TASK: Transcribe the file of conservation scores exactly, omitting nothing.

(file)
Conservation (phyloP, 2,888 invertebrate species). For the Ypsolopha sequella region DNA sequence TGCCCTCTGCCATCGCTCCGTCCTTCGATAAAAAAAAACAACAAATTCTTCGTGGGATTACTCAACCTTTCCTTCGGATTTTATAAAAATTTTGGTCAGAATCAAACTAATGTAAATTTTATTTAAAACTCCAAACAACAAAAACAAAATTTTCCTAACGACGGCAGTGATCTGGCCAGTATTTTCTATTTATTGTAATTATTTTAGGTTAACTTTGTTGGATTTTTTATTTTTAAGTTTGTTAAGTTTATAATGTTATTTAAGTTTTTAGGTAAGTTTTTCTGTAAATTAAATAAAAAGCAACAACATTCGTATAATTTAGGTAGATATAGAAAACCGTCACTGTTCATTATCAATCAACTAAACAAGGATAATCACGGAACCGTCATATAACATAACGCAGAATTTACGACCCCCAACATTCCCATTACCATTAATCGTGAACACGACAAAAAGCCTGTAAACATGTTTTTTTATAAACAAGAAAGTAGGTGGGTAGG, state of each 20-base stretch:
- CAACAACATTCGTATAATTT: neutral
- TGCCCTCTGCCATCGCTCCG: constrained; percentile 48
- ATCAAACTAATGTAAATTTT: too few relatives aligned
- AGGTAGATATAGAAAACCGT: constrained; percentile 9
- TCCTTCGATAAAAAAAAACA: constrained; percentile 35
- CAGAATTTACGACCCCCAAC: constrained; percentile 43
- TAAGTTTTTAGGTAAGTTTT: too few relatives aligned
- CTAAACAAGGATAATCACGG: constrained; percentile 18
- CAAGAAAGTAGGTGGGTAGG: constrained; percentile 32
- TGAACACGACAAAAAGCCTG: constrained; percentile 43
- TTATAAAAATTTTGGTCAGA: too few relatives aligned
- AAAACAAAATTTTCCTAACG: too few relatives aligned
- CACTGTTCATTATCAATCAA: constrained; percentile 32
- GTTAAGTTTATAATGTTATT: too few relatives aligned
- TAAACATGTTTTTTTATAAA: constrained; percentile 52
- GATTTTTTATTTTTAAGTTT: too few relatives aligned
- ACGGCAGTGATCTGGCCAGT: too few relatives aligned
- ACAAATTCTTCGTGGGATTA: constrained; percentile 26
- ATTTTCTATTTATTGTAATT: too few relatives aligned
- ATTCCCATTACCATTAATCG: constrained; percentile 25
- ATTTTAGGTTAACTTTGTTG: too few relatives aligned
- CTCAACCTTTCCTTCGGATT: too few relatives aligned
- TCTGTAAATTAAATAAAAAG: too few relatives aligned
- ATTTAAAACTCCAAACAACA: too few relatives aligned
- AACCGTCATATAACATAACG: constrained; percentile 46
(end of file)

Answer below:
Conservation (phyloP, 2,888 invertebrate species). For the Ypsolopha sequella region DNA sequence TGCCCTCTGCCATCGCTCCGTCCTTCGATAAAAAAAAACAACAAATTCTTCGTGGGATTACTCAACCTTTCCTTCGGATTTTATAAAAATTTTGGTCAGAATCAAACTAATGTAAATTTTATTTAAAACTCCAAACAACAAAAACAAAATTTTCCTAACGACGGCAGTGATCTGGCCAGTATTTTCTATTTATTGTAATTATTTTAGGTTAACTTTGTTGGATTTTTTATTTTTAAGTTTGTTAAGTTTATAATGTTATTTAAGTTTTTAGGTAAGTTTTTCTGTAAATTAAATAAAAAGCAACAACATTCGTATAATTTAGGTAGATATAGAAAACCGTCACTGTTCATTATCAATCAACTAAACAAGGATAATCACGGAACCGTCATATAACATAACGCAGAATTTACGACCCCCAACATTCCCATTACCATTAATCGTGAACACGACAAAAAGCCTGTAAACATGTTTTTTTATAAACAAGAAAGTAGGTGGGTAGG, state of each 20-base stretch:
- CAACAACATTCGTATAATTT: neutral
- TGCCCTCTGCCATCGCTCCG: constrained; percentile 48
- ATCAAACTAATGTAAATTTT: too few relatives aligned
- AGGTAGATATAGAAAACCGT: constrained; percentile 9
- TCCTTCGATAAAAAAAAACA: constrained; percentile 35
- CAGAATTTACGACCCCCAAC: constrained; percentile 43
- TAAGTTTTTAGGTAAGTTTT: too few relatives aligned
- CTAAACAAGGATAATCACGG: constrained; percentile 18
- CAAGAAAGTAGGTGGGTAGG: constrained; percentile 32
- TGAACACGACAAAAAGCCTG: constrained; percentile 43
- TTATAAAAATTTTGGTCAGA: too few relatives aligned
- AAAACAAAATTTTCCTAACG: too few relatives aligned
- CACTGTTCATTATCAATCAA: constrained; percentile 32
- GTTAAGTTTATAATGTTATT: too few relatives aligned
- TAAACATGTTTTTTTATAAA: constrained; percentile 52
- GATTTTTTATTTTTAAGTTT: too few relatives aligned
- ACGGCAGTGATCTGGCCAGT: too few relatives aligned
- ACAAATTCTTCGTGGGATTA: constrained; percentile 26
- ATTTTCTATTTATTGTAATT: too few relatives aligned
- ATTCCCATTACCATTAATCG: constrained; percentile 25
- ATTTTAGGTTAACTTTGTTG: too few relatives aligned
- CTCAACCTTTCCTTCGGATT: too few relatives aligned
- TCTGTAAATTAAATAAAAAG: too few relatives aligned
- ATTTAAAACTCCAAACAACA: too few relatives aligned
- AACCGTCATATAACATAACG: constrained; percentile 46